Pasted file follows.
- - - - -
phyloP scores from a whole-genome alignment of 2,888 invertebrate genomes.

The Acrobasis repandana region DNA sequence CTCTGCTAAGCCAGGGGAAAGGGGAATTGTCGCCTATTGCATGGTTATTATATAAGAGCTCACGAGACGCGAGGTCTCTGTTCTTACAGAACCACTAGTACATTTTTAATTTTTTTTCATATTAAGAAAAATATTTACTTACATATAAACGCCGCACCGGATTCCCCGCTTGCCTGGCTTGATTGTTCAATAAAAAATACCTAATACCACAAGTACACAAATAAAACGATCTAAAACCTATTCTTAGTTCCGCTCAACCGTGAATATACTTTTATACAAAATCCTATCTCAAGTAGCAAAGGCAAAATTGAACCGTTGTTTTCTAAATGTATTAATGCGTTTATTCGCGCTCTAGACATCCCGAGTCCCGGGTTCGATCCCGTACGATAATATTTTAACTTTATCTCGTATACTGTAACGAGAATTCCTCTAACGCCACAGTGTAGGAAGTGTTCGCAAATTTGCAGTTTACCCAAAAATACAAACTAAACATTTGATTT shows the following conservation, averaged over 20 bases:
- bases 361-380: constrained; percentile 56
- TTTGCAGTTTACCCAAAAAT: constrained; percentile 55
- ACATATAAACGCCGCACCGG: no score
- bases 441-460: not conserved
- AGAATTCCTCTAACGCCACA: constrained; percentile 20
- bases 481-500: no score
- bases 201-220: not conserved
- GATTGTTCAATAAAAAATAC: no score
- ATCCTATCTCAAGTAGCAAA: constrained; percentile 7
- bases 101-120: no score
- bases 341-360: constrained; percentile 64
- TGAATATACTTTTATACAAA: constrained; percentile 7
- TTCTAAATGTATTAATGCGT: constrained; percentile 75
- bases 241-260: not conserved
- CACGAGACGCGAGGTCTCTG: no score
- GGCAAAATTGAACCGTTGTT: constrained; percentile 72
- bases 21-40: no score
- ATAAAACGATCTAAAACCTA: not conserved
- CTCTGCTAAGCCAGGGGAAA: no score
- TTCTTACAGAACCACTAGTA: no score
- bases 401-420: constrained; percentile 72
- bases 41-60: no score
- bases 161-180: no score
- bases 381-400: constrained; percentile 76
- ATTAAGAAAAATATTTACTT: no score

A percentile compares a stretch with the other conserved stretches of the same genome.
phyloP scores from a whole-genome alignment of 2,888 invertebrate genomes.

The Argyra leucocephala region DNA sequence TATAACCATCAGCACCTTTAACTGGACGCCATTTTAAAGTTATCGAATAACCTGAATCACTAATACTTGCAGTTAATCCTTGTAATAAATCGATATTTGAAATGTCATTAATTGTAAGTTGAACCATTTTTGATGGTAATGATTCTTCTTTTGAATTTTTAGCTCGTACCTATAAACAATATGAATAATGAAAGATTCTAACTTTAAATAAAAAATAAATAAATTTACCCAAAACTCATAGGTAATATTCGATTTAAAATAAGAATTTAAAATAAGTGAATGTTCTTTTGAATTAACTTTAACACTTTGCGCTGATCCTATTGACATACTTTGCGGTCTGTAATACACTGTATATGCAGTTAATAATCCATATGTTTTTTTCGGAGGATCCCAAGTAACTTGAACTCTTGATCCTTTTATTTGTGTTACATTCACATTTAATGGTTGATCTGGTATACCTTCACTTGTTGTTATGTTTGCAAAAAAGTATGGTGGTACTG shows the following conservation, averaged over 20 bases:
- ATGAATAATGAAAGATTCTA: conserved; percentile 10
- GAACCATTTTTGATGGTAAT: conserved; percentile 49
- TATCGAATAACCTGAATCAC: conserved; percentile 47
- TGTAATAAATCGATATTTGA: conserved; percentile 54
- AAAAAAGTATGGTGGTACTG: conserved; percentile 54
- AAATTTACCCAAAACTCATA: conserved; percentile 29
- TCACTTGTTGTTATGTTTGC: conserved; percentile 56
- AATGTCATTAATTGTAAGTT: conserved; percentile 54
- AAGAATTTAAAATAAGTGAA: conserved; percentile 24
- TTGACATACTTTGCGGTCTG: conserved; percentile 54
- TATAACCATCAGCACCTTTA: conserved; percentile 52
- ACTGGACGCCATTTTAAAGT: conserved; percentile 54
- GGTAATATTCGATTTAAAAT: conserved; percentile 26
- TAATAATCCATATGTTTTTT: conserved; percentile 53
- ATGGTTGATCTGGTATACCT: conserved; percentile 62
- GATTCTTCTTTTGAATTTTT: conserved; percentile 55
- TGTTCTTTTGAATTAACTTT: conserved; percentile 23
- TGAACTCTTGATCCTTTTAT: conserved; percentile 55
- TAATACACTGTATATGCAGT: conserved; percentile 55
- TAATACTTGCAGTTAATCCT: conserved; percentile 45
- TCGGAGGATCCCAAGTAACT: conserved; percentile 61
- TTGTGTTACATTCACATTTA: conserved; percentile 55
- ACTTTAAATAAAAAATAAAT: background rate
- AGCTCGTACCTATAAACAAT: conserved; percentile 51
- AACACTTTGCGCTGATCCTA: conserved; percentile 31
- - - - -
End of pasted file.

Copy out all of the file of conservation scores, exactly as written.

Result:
phyloP scores from a whole-genome alignment of 2,888 invertebrate genomes.

The Acrobasis repandana region DNA sequence CTCTGCTAAGCCAGGGGAAAGGGGAATTGTCGCCTATTGCATGGTTATTATATAAGAGCTCACGAGACGCGAGGTCTCTGTTCTTACAGAACCACTAGTACATTTTTAATTTTTTTTCATATTAAGAAAAATATTTACTTACATATAAACGCCGCACCGGATTCCCCGCTTGCCTGGCTTGATTGTTCAATAAAAAATACCTAATACCACAAGTACACAAATAAAACGATCTAAAACCTATTCTTAGTTCCGCTCAACCGTGAATATACTTTTATACAAAATCCTATCTCAAGTAGCAAAGGCAAAATTGAACCGTTGTTTTCTAAATGTATTAATGCGTTTATTCGCGCTCTAGACATCCCGAGTCCCGGGTTCGATCCCGTACGATAATATTTTAACTTTATCTCGTATACTGTAACGAGAATTCCTCTAACGCCACAGTGTAGGAAGTGTTCGCAAATTTGCAGTTTACCCAAAAATACAAACTAAACATTTGATTT shows the following conservation, averaged over 20 bases:
- bases 361-380: constrained; percentile 56
- TTTGCAGTTTACCCAAAAAT: constrained; percentile 55
- ACATATAAACGCCGCACCGG: no score
- bases 441-460: not conserved
- AGAATTCCTCTAACGCCACA: constrained; percentile 20
- bases 481-500: no score
- bases 201-220: not conserved
- GATTGTTCAATAAAAAATAC: no score
- ATCCTATCTCAAGTAGCAAA: constrained; percentile 7
- bases 101-120: no score
- bases 341-360: constrained; percentile 64
- TGAATATACTTTTATACAAA: constrained; percentile 7
- TTCTAAATGTATTAATGCGT: constrained; percentile 75
- bases 241-260: not conserved
- CACGAGACGCGAGGTCTCTG: no score
- GGCAAAATTGAACCGTTGTT: constrained; percentile 72
- bases 21-40: no score
- ATAAAACGATCTAAAACCTA: not conserved
- CTCTGCTAAGCCAGGGGAAA: no score
- TTCTTACAGAACCACTAGTA: no score
- bases 401-420: constrained; percentile 72
- bases 41-60: no score
- bases 161-180: no score
- bases 381-400: constrained; percentile 76
- ATTAAGAAAAATATTTACTT: no score

A percentile compares a stretch with the other conserved stretches of the same genome.
phyloP scores from a whole-genome alignment of 2,888 invertebrate genomes.

The Argyra leucocephala region DNA sequence TATAACCATCAGCACCTTTAACTGGACGCCATTTTAAAGTTATCGAATAACCTGAATCACTAATACTTGCAGTTAATCCTTGTAATAAATCGATATTTGAAATGTCATTAATTGTAAGTTGAACCATTTTTGATGGTAATGATTCTTCTTTTGAATTTTTAGCTCGTACCTATAAACAATATGAATAATGAAAGATTCTAACTTTAAATAAAAAATAAATAAATTTACCCAAAACTCATAGGTAATATTCGATTTAAAATAAGAATTTAAAATAAGTGAATGTTCTTTTGAATTAACTTTAACACTTTGCGCTGATCCTATTGACATACTTTGCGGTCTGTAATACACTGTATATGCAGTTAATAATCCATATGTTTTTTTCGGAGGATCCCAAGTAACTTGAACTCTTGATCCTTTTATTTGTGTTACATTCACATTTAATGGTTGATCTGGTATACCTTCACTTGTTGTTATGTTTGCAAAAAAGTATGGTGGTACTG shows the following conservation, averaged over 20 bases:
- ATGAATAATGAAAGATTCTA: conserved; percentile 10
- GAACCATTTTTGATGGTAAT: conserved; percentile 49
- TATCGAATAACCTGAATCAC: conserved; percentile 47
- TGTAATAAATCGATATTTGA: conserved; percentile 54
- AAAAAAGTATGGTGGTACTG: conserved; percentile 54
- AAATTTACCCAAAACTCATA: conserved; percentile 29
- TCACTTGTTGTTATGTTTGC: conserved; percentile 56
- AATGTCATTAATTGTAAGTT: conserved; percentile 54
- AAGAATTTAAAATAAGTGAA: conserved; percentile 24
- TTGACATACTTTGCGGTCTG: conserved; percentile 54
- TATAACCATCAGCACCTTTA: conserved; percentile 52
- ACTGGACGCCATTTTAAAGT: conserved; percentile 54
- GGTAATATTCGATTTAAAAT: conserved; percentile 26
- TAATAATCCATATGTTTTTT: conserved; percentile 53
- ATGGTTGATCTGGTATACCT: conserved; percentile 62
- GATTCTTCTTTTGAATTTTT: conserved; percentile 55
- TGTTCTTTTGAATTAACTTT: conserved; percentile 23
- TGAACTCTTGATCCTTTTAT: conserved; percentile 55
- TAATACACTGTATATGCAGT: conserved; percentile 55
- TAATACTTGCAGTTAATCCT: conserved; percentile 45
- TCGGAGGATCCCAAGTAACT: conserved; percentile 61
- TTGTGTTACATTCACATTTA: conserved; percentile 55
- ACTTTAAATAAAAAATAAAT: background rate
- AGCTCGTACCTATAAACAAT: conserved; percentile 51
- AACACTTTGCGCTGATCCTA: conserved; percentile 31